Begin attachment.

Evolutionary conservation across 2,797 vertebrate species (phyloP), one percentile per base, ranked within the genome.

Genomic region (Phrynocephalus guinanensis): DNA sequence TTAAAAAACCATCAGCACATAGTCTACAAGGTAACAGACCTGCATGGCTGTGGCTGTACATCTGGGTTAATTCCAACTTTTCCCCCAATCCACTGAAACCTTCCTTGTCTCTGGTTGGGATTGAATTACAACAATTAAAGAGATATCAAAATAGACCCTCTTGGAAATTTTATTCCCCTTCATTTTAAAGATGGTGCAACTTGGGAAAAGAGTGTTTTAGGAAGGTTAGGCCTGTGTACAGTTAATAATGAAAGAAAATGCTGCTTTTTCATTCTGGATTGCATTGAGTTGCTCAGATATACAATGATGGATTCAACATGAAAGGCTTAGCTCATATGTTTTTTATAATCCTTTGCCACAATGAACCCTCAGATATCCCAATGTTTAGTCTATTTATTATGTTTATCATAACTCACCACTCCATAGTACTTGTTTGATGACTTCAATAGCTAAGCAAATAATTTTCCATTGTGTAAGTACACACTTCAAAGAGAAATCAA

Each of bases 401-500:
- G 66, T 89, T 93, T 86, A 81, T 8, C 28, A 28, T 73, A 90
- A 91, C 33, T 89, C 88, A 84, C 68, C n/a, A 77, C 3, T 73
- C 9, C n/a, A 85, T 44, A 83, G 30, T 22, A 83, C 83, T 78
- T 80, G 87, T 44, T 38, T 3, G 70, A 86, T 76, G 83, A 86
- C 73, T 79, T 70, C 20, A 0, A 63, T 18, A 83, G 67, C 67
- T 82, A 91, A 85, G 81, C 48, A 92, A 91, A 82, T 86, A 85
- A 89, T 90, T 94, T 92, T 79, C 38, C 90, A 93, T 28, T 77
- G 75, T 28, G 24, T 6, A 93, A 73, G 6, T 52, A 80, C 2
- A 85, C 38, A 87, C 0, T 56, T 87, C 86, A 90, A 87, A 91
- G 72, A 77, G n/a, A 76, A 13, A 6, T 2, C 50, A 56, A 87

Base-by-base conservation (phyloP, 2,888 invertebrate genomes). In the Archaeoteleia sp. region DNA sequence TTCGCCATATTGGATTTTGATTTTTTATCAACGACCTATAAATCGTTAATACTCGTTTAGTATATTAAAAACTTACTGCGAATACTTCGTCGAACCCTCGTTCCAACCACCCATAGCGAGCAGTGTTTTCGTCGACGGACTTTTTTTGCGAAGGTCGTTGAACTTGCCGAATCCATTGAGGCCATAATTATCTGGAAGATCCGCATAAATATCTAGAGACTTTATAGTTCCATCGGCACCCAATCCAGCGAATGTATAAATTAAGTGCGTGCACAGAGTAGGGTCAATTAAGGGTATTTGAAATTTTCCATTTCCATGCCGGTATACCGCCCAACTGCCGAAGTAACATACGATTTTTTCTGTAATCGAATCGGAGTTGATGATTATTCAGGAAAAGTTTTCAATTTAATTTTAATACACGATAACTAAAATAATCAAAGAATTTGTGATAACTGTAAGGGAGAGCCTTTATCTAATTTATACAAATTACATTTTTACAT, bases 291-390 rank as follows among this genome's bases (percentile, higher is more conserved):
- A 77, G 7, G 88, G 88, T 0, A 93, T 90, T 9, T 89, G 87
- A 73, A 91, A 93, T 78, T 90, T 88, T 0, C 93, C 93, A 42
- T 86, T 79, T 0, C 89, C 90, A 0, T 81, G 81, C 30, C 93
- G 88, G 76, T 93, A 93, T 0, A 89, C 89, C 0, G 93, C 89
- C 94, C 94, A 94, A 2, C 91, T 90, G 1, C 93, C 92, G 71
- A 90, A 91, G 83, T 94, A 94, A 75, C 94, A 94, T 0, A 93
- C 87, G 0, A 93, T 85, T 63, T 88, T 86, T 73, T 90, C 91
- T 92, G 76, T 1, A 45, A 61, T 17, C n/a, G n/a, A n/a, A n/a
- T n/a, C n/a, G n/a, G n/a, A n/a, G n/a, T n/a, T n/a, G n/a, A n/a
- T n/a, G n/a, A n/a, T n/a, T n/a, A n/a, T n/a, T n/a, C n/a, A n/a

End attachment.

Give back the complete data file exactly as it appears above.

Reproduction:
Evolutionary conservation across 2,797 vertebrate species (phyloP), one percentile per base, ranked within the genome.

Genomic region (Phrynocephalus guinanensis): DNA sequence TTAAAAAACCATCAGCACATAGTCTACAAGGTAACAGACCTGCATGGCTGTGGCTGTACATCTGGGTTAATTCCAACTTTTCCCCCAATCCACTGAAACCTTCCTTGTCTCTGGTTGGGATTGAATTACAACAATTAAAGAGATATCAAAATAGACCCTCTTGGAAATTTTATTCCCCTTCATTTTAAAGATGGTGCAACTTGGGAAAAGAGTGTTTTAGGAAGGTTAGGCCTGTGTACAGTTAATAATGAAAGAAAATGCTGCTTTTTCATTCTGGATTGCATTGAGTTGCTCAGATATACAATGATGGATTCAACATGAAAGGCTTAGCTCATATGTTTTTTATAATCCTTTGCCACAATGAACCCTCAGATATCCCAATGTTTAGTCTATTTATTATGTTTATCATAACTCACCACTCCATAGTACTTGTTTGATGACTTCAATAGCTAAGCAAATAATTTTCCATTGTGTAAGTACACACTTCAAAGAGAAATCAA

Each of bases 401-500:
- G 66, T 89, T 93, T 86, A 81, T 8, C 28, A 28, T 73, A 90
- A 91, C 33, T 89, C 88, A 84, C 68, C n/a, A 77, C 3, T 73
- C 9, C n/a, A 85, T 44, A 83, G 30, T 22, A 83, C 83, T 78
- T 80, G 87, T 44, T 38, T 3, G 70, A 86, T 76, G 83, A 86
- C 73, T 79, T 70, C 20, A 0, A 63, T 18, A 83, G 67, C 67
- T 82, A 91, A 85, G 81, C 48, A 92, A 91, A 82, T 86, A 85
- A 89, T 90, T 94, T 92, T 79, C 38, C 90, A 93, T 28, T 77
- G 75, T 28, G 24, T 6, A 93, A 73, G 6, T 52, A 80, C 2
- A 85, C 38, A 87, C 0, T 56, T 87, C 86, A 90, A 87, A 91
- G 72, A 77, G n/a, A 76, A 13, A 6, T 2, C 50, A 56, A 87

Base-by-base conservation (phyloP, 2,888 invertebrate genomes). In the Archaeoteleia sp. region DNA sequence TTCGCCATATTGGATTTTGATTTTTTATCAACGACCTATAAATCGTTAATACTCGTTTAGTATATTAAAAACTTACTGCGAATACTTCGTCGAACCCTCGTTCCAACCACCCATAGCGAGCAGTGTTTTCGTCGACGGACTTTTTTTGCGAAGGTCGTTGAACTTGCCGAATCCATTGAGGCCATAATTATCTGGAAGATCCGCATAAATATCTAGAGACTTTATAGTTCCATCGGCACCCAATCCAGCGAATGTATAAATTAAGTGCGTGCACAGAGTAGGGTCAATTAAGGGTATTTGAAATTTTCCATTTCCATGCCGGTATACCGCCCAACTGCCGAAGTAACATACGATTTTTTCTGTAATCGAATCGGAGTTGATGATTATTCAGGAAAAGTTTTCAATTTAATTTTAATACACGATAACTAAAATAATCAAAGAATTTGTGATAACTGTAAGGGAGAGCCTTTATCTAATTTATACAAATTACATTTTTACAT, bases 291-390 rank as follows among this genome's bases (percentile, higher is more conserved):
- A 77, G 7, G 88, G 88, T 0, A 93, T 90, T 9, T 89, G 87
- A 73, A 91, A 93, T 78, T 90, T 88, T 0, C 93, C 93, A 42
- T 86, T 79, T 0, C 89, C 90, A 0, T 81, G 81, C 30, C 93
- G 88, G 76, T 93, A 93, T 0, A 89, C 89, C 0, G 93, C 89
- C 94, C 94, A 94, A 2, C 91, T 90, G 1, C 93, C 92, G 71
- A 90, A 91, G 83, T 94, A 94, A 75, C 94, A 94, T 0, A 93
- C 87, G 0, A 93, T 85, T 63, T 88, T 86, T 73, T 90, C 91
- T 92, G 76, T 1, A 45, A 61, T 17, C n/a, G n/a, A n/a, A n/a
- T n/a, C n/a, G n/a, G n/a, A n/a, G n/a, T n/a, T n/a, G n/a, A n/a
- T n/a, G n/a, A n/a, T n/a, T n/a, A n/a, T n/a, T n/a, C n/a, A n/a